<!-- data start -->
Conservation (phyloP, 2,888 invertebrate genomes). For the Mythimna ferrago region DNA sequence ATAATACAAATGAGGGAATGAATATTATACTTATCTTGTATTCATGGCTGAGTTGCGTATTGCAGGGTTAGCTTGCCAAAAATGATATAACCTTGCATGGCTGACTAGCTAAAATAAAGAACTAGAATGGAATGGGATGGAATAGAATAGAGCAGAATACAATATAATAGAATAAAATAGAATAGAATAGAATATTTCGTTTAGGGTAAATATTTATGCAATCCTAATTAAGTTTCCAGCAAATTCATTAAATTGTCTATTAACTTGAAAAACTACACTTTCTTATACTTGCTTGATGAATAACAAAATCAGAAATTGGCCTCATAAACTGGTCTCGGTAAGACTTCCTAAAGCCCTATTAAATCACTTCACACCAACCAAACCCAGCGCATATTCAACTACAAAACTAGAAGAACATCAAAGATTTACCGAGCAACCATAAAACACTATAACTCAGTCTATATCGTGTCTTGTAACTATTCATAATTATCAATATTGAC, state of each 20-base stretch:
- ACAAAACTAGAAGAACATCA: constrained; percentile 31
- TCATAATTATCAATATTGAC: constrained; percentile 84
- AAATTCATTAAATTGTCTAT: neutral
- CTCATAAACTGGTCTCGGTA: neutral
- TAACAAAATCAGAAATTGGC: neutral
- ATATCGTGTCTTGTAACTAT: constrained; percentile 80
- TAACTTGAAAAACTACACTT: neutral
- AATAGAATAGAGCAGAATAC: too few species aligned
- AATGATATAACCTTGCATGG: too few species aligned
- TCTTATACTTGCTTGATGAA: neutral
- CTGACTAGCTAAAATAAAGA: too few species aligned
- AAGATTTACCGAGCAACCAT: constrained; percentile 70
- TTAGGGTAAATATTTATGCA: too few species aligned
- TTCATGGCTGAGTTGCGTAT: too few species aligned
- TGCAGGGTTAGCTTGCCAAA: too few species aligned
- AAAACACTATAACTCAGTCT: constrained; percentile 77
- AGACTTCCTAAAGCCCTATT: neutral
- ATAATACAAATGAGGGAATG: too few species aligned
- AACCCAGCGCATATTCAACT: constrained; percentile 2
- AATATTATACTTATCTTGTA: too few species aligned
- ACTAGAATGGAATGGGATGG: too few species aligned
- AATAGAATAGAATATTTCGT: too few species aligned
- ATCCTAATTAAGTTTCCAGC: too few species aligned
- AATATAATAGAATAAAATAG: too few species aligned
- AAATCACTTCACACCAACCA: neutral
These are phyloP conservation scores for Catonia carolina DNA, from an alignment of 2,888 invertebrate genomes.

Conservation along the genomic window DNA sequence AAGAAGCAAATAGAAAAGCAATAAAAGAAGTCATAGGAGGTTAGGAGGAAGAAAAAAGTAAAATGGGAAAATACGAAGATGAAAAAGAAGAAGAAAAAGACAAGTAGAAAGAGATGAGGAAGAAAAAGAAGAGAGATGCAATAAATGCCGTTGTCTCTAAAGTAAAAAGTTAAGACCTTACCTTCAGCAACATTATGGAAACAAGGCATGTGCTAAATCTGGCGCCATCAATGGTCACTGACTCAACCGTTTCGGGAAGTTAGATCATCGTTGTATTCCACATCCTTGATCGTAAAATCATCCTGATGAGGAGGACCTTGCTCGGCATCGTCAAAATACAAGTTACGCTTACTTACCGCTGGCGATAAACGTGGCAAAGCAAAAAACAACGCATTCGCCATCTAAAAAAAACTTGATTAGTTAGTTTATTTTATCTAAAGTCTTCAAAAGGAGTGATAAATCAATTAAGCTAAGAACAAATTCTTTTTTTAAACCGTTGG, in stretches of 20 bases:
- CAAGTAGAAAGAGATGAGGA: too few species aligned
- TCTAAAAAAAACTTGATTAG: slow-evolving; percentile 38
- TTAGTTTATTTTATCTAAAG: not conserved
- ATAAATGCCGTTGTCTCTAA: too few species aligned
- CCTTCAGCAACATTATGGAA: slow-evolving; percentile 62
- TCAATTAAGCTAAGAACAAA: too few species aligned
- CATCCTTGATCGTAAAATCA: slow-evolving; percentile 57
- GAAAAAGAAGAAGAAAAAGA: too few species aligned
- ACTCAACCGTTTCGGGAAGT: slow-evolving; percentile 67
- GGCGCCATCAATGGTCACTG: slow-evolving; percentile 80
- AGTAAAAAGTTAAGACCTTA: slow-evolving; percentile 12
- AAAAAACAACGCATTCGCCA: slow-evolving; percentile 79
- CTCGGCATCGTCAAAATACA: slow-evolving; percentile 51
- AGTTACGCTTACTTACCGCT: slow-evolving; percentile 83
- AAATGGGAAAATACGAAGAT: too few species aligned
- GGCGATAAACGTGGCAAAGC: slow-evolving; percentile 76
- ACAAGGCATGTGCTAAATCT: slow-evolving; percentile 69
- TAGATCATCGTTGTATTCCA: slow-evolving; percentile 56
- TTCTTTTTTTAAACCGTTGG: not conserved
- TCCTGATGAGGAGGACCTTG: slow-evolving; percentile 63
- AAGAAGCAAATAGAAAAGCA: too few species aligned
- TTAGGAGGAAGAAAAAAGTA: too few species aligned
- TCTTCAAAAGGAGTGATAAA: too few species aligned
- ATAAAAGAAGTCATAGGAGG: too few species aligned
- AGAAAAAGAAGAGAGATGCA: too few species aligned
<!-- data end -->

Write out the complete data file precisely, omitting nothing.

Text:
Conservation (phyloP, 2,888 invertebrate genomes). For the Mythimna ferrago region DNA sequence ATAATACAAATGAGGGAATGAATATTATACTTATCTTGTATTCATGGCTGAGTTGCGTATTGCAGGGTTAGCTTGCCAAAAATGATATAACCTTGCATGGCTGACTAGCTAAAATAAAGAACTAGAATGGAATGGGATGGAATAGAATAGAGCAGAATACAATATAATAGAATAAAATAGAATAGAATAGAATATTTCGTTTAGGGTAAATATTTATGCAATCCTAATTAAGTTTCCAGCAAATTCATTAAATTGTCTATTAACTTGAAAAACTACACTTTCTTATACTTGCTTGATGAATAACAAAATCAGAAATTGGCCTCATAAACTGGTCTCGGTAAGACTTCCTAAAGCCCTATTAAATCACTTCACACCAACCAAACCCAGCGCATATTCAACTACAAAACTAGAAGAACATCAAAGATTTACCGAGCAACCATAAAACACTATAACTCAGTCTATATCGTGTCTTGTAACTATTCATAATTATCAATATTGAC, state of each 20-base stretch:
- ACAAAACTAGAAGAACATCA: constrained; percentile 31
- TCATAATTATCAATATTGAC: constrained; percentile 84
- AAATTCATTAAATTGTCTAT: neutral
- CTCATAAACTGGTCTCGGTA: neutral
- TAACAAAATCAGAAATTGGC: neutral
- ATATCGTGTCTTGTAACTAT: constrained; percentile 80
- TAACTTGAAAAACTACACTT: neutral
- AATAGAATAGAGCAGAATAC: too few species aligned
- AATGATATAACCTTGCATGG: too few species aligned
- TCTTATACTTGCTTGATGAA: neutral
- CTGACTAGCTAAAATAAAGA: too few species aligned
- AAGATTTACCGAGCAACCAT: constrained; percentile 70
- TTAGGGTAAATATTTATGCA: too few species aligned
- TTCATGGCTGAGTTGCGTAT: too few species aligned
- TGCAGGGTTAGCTTGCCAAA: too few species aligned
- AAAACACTATAACTCAGTCT: constrained; percentile 77
- AGACTTCCTAAAGCCCTATT: neutral
- ATAATACAAATGAGGGAATG: too few species aligned
- AACCCAGCGCATATTCAACT: constrained; percentile 2
- AATATTATACTTATCTTGTA: too few species aligned
- ACTAGAATGGAATGGGATGG: too few species aligned
- AATAGAATAGAATATTTCGT: too few species aligned
- ATCCTAATTAAGTTTCCAGC: too few species aligned
- AATATAATAGAATAAAATAG: too few species aligned
- AAATCACTTCACACCAACCA: neutral
These are phyloP conservation scores for Catonia carolina DNA, from an alignment of 2,888 invertebrate genomes.

Conservation along the genomic window DNA sequence AAGAAGCAAATAGAAAAGCAATAAAAGAAGTCATAGGAGGTTAGGAGGAAGAAAAAAGTAAAATGGGAAAATACGAAGATGAAAAAGAAGAAGAAAAAGACAAGTAGAAAGAGATGAGGAAGAAAAAGAAGAGAGATGCAATAAATGCCGTTGTCTCTAAAGTAAAAAGTTAAGACCTTACCTTCAGCAACATTATGGAAACAAGGCATGTGCTAAATCTGGCGCCATCAATGGTCACTGACTCAACCGTTTCGGGAAGTTAGATCATCGTTGTATTCCACATCCTTGATCGTAAAATCATCCTGATGAGGAGGACCTTGCTCGGCATCGTCAAAATACAAGTTACGCTTACTTACCGCTGGCGATAAACGTGGCAAAGCAAAAAACAACGCATTCGCCATCTAAAAAAAACTTGATTAGTTAGTTTATTTTATCTAAAGTCTTCAAAAGGAGTGATAAATCAATTAAGCTAAGAACAAATTCTTTTTTTAAACCGTTGG, in stretches of 20 bases:
- CAAGTAGAAAGAGATGAGGA: too few species aligned
- TCTAAAAAAAACTTGATTAG: slow-evolving; percentile 38
- TTAGTTTATTTTATCTAAAG: not conserved
- ATAAATGCCGTTGTCTCTAA: too few species aligned
- CCTTCAGCAACATTATGGAA: slow-evolving; percentile 62
- TCAATTAAGCTAAGAACAAA: too few species aligned
- CATCCTTGATCGTAAAATCA: slow-evolving; percentile 57
- GAAAAAGAAGAAGAAAAAGA: too few species aligned
- ACTCAACCGTTTCGGGAAGT: slow-evolving; percentile 67
- GGCGCCATCAATGGTCACTG: slow-evolving; percentile 80
- AGTAAAAAGTTAAGACCTTA: slow-evolving; percentile 12
- AAAAAACAACGCATTCGCCA: slow-evolving; percentile 79
- CTCGGCATCGTCAAAATACA: slow-evolving; percentile 51
- AGTTACGCTTACTTACCGCT: slow-evolving; percentile 83
- AAATGGGAAAATACGAAGAT: too few species aligned
- GGCGATAAACGTGGCAAAGC: slow-evolving; percentile 76
- ACAAGGCATGTGCTAAATCT: slow-evolving; percentile 69
- TAGATCATCGTTGTATTCCA: slow-evolving; percentile 56
- TTCTTTTTTTAAACCGTTGG: not conserved
- TCCTGATGAGGAGGACCTTG: slow-evolving; percentile 63
- AAGAAGCAAATAGAAAAGCA: too few species aligned
- TTAGGAGGAAGAAAAAAGTA: too few species aligned
- TCTTCAAAAGGAGTGATAAA: too few species aligned
- ATAAAAGAAGTCATAGGAGG: too few species aligned
- AGAAAAAGAAGAGAGATGCA: too few species aligned